Earlier this month we told you about speculation surrounding the iWatch following a “smart watch” patent filing by Apple. Today the race to bring this wearable technology to market is heating up even further with news that Samsung and Google are also developing high tech watches.
When Apple filed their patent, we got an idea of what the smart watch concept might look like. With neither a tourbillon nor a computer at its heart, the “smart watch” instead acts as a portal to the computing and mobile operating system (clock included) of a phone. The circuit board and touch-screen display on the watch communicate with the wearer’s phone, providing a secondary access point while the phone stays in the pocket or bag. That means the smart watch wearer could do everything from controlling their music to taking calls.
While Apple’s iWatch will incorporate this technology into a slap-on metal strap, the Google patent filing (pictured above) indicates their product will have a more traditional look. Described as a “smart-watch including flip up display”, the Google product will feature a tactile user interface (touch screen) on a base set on a classic wristband. The flip-up “dial”, which will be partially transparent, will control the information displayed on the base, including phone functions, GPS, and a camera.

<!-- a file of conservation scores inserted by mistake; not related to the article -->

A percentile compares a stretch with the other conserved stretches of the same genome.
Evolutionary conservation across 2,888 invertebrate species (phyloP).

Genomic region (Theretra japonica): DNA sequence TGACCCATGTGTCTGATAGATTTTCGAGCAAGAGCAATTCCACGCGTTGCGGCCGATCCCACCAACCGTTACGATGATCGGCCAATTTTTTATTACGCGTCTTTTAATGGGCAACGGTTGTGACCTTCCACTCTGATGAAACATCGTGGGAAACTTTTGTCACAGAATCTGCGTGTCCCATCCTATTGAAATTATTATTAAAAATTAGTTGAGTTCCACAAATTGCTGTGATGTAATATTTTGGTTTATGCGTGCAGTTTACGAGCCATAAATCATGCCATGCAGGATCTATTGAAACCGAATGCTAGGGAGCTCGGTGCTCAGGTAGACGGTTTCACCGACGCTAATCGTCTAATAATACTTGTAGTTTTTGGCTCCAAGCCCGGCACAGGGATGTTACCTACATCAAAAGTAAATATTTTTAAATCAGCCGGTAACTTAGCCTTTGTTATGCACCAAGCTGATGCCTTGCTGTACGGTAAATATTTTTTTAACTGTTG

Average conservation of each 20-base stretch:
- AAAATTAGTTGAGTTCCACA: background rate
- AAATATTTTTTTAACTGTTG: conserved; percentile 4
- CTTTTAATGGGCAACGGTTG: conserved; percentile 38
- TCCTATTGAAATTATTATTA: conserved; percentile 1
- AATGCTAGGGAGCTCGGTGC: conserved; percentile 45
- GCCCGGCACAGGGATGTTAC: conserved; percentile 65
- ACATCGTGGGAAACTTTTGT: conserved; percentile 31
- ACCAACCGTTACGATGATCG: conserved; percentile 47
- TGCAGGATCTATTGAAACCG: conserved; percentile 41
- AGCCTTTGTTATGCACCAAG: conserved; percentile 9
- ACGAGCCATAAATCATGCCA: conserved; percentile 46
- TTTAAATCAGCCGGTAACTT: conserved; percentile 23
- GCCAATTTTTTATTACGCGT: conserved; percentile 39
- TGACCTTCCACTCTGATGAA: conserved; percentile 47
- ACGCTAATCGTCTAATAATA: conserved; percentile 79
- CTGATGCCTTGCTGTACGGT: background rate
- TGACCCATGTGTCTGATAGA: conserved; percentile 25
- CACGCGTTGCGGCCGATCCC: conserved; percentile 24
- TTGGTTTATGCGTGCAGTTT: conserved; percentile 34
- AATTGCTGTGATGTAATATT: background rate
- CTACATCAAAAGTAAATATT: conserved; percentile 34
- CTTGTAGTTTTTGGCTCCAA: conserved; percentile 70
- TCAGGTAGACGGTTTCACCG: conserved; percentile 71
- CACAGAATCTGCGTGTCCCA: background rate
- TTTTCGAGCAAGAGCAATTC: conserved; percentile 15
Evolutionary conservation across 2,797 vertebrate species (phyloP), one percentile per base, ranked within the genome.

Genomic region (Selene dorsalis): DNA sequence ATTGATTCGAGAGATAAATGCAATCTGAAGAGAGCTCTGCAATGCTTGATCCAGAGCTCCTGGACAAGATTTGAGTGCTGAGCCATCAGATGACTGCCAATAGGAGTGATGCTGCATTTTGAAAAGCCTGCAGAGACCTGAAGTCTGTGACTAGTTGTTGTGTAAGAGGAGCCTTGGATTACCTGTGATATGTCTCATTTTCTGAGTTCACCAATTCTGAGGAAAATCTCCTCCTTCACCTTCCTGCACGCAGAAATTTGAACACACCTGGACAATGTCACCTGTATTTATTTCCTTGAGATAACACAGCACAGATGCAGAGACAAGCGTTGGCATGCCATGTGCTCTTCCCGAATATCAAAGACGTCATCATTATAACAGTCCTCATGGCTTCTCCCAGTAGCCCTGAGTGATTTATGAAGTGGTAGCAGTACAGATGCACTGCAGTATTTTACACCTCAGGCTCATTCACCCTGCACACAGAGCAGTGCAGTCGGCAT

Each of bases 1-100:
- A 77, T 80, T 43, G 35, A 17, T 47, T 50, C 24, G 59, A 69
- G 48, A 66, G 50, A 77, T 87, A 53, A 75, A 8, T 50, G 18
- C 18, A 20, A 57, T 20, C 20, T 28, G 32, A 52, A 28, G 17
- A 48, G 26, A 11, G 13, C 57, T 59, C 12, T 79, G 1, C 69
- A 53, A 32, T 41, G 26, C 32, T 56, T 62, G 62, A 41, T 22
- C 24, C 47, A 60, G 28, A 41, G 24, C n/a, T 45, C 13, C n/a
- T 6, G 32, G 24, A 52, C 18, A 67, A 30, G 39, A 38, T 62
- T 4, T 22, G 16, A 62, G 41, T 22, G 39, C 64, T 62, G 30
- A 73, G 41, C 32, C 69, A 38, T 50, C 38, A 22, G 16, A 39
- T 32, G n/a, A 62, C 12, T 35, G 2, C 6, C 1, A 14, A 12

Next up is Samsung. While we’ve yet to see a patent filing from the South Korean tech giant, Lee Young Hee, the executive vice president of Samsung’s mobile business, told Bloomberg; “We’ve been preparing the watch product for so long. We are working very hard to get ready for it. We are preparing products for the future, and the watch is definitely one of them.” Although Lee did not advise what features their “smart watch” would feature, leaked screenshots of a Samsung product titled the “GALAXY ALtius” show an LCD display for a touchscreen portal-type device.
Although there has been no word on when these products will hit the market, the smart watch race comes amid increased demand for wearable computing, as evidenced by early adoption of Google Glasses. With annual sales in the luxury watch industry pegged at around $60 billion, competition for a stake in the market will undoubtedly continue to heat up.